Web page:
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Search - "semver"
Working on another SaaS product, and now I've run into a "fun" conundrum that is hard to determine cleanly in an automated fashion.
I'm certain it's stupid bullshit opinionated conventions like this as to why so many devs are driven to burnout and bitterness...3
I just "had to" send a tutorial on semantic versioning to my boss the other day. he was like, wait, i thought we were further along than 1.1.1, didn't we release 1.0.11 before?
To the reactjs-centered fucks who develop the popular web component viewing software called storybook: have you ever heard about semver?
89 alpha/beta/rc releases for a minor update 6.3 -> 6.4 with "100's of fixes and enhancements" "in preparation of the HUGE 7.0 release". Gee I wonder will it have 1000's of bugfixes? How bug-ridden is this software?
Every minor upgrade since 5.x is backwards-incompatible and requires a day of frustration finding out in how many more fucking NPM packages you split your codebase just because it's cool. I know move fast and break things, but some of us have other things to do than resolving node_modules incompatibilities you know. "No just hit 'npx sb upgrade' you say". I did, I really did! And the browser showed a blank screen of death with tons of cryptic React errors, it really did! Thank God you abstracted away all your dependencies in that sb command, now you can't even read the docs about what could have gone wrong with a specific sub-package. You have @storybook/html but the docs redirect to React pages, so good luck if you use something else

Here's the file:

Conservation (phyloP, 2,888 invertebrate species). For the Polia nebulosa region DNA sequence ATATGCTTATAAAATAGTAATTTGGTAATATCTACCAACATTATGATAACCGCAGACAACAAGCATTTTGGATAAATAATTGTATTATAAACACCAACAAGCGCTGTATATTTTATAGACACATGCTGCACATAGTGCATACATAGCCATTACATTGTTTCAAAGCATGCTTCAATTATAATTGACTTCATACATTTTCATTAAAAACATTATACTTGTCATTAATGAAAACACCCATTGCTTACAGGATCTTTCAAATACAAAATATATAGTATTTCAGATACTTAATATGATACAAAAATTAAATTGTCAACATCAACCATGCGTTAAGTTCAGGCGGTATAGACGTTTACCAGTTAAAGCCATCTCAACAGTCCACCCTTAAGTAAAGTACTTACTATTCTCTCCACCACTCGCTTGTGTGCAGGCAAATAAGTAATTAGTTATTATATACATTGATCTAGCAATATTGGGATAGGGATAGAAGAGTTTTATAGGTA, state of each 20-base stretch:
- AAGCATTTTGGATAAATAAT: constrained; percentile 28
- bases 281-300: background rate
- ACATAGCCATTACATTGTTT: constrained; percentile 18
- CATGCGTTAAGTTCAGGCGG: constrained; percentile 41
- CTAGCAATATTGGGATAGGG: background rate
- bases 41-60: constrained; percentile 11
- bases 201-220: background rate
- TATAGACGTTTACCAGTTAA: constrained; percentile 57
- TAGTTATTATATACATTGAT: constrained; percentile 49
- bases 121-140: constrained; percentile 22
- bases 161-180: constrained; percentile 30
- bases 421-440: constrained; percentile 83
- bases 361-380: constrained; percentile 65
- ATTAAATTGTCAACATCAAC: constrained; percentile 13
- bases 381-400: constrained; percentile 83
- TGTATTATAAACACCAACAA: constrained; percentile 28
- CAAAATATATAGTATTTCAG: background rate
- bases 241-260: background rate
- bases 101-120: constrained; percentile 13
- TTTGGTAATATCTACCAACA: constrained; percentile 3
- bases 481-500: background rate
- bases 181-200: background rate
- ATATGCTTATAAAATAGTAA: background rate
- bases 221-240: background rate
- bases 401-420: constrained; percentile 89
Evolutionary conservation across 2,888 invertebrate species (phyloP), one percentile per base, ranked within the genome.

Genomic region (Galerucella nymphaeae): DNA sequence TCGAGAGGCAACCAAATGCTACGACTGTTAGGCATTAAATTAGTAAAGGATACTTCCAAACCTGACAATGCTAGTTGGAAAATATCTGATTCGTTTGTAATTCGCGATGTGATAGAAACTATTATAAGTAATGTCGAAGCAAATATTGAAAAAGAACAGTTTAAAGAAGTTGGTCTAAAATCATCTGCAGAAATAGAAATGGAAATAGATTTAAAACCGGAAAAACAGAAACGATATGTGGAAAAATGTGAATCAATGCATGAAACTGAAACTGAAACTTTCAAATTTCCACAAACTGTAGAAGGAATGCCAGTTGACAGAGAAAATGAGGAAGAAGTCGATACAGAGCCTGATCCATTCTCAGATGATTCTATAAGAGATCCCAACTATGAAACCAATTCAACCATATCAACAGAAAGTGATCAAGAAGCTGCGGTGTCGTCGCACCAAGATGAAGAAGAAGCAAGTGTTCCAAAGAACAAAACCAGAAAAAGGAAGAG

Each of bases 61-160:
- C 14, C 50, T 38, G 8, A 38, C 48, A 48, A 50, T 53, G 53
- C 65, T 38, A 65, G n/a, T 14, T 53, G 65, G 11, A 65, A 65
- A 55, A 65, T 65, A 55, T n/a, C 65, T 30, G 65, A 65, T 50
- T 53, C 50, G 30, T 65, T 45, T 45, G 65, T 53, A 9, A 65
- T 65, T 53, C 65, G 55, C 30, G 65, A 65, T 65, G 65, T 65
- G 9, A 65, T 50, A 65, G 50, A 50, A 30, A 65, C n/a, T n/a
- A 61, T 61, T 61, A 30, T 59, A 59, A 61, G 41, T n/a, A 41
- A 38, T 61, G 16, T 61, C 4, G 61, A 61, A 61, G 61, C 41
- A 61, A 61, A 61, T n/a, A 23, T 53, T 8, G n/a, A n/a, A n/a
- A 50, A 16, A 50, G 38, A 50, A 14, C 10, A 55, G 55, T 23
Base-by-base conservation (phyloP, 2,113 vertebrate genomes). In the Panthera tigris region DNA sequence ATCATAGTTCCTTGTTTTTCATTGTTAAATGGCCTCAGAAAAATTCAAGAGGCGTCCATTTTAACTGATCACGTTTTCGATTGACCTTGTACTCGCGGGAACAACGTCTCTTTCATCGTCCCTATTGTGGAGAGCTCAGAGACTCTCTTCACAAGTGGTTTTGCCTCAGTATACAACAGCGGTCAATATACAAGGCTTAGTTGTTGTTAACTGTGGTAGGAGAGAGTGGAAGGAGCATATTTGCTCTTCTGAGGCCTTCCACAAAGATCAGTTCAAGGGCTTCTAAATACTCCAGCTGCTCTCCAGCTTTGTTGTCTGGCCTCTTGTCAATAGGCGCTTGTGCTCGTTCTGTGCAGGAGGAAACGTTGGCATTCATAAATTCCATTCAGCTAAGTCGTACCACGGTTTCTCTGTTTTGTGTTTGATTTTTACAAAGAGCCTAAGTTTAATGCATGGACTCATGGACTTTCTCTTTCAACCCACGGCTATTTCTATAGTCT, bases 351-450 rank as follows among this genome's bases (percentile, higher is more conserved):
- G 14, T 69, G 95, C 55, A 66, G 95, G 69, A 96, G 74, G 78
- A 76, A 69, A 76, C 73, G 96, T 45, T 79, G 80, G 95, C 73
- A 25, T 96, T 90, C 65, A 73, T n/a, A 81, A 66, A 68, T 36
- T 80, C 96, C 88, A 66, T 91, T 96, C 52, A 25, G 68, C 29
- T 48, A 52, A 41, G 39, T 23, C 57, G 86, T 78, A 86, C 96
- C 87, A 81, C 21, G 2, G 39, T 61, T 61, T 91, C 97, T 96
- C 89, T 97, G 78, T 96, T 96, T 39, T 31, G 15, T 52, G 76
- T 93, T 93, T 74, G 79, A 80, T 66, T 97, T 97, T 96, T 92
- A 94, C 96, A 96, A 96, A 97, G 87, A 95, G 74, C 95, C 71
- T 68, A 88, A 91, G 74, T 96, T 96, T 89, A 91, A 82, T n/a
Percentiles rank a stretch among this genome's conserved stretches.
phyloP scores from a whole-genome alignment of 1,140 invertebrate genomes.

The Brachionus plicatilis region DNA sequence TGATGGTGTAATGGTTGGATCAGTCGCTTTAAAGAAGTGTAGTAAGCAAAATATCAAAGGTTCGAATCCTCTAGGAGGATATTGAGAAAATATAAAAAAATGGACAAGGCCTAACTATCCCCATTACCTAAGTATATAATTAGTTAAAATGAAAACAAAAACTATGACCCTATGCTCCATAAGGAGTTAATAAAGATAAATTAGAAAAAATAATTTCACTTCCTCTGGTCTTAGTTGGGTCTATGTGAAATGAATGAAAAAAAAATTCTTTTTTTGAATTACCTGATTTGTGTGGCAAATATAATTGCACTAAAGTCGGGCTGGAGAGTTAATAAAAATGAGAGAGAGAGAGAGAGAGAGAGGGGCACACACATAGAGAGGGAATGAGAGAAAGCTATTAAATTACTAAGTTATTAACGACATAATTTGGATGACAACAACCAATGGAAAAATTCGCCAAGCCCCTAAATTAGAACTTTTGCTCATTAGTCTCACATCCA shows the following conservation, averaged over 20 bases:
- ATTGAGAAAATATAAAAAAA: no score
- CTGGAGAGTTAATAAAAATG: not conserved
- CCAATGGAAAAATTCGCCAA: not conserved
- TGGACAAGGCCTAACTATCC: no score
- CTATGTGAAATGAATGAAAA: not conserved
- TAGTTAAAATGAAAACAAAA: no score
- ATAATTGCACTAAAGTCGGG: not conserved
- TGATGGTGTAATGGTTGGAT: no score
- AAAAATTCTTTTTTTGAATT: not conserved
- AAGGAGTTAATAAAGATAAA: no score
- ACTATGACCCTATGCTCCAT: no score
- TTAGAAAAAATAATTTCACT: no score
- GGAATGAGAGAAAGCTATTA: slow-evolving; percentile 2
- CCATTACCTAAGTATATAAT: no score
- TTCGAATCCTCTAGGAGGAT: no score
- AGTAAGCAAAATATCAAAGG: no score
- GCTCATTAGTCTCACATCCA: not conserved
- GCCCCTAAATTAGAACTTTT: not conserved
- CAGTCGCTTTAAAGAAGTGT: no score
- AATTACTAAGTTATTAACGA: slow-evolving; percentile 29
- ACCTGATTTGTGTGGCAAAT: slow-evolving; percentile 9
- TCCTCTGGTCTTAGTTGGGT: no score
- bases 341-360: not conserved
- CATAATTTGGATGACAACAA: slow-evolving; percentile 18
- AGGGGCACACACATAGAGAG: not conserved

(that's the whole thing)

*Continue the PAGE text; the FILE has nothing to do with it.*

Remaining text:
This is so sad... like.. the IDEA of storybook is great. But why did faith put the capacity to develop such a tool into the hands of people who think the world centers around React and JSX.. HTML should have been the default, and then you build on top of that for your fav framework, not the other way around
Last week I conducted a FE React-JS tech interview (high-level, no coding challenge) with a potential new hire. He knew his stuff in React 16.8+ but I was baffled npm install was the only npm command he could name, he'd never heard about semver, never used SASS, and didn't have any Nodejs exp. I asked him to name a tough situation he encountered and solved in React, and he said "too many re-renders, so we used useMemo and useCallback" but that's kind of basic and it was evident he didn't understand this meant passing props by reference under the hood. So I wrote a very mixed report, but this is only the 3rd interview conducted. Was I too harsh? To me this signaled a lack of curiosity (especially for a self-taught programmer which he was). My manager was kind of disappointed about the guy following my report.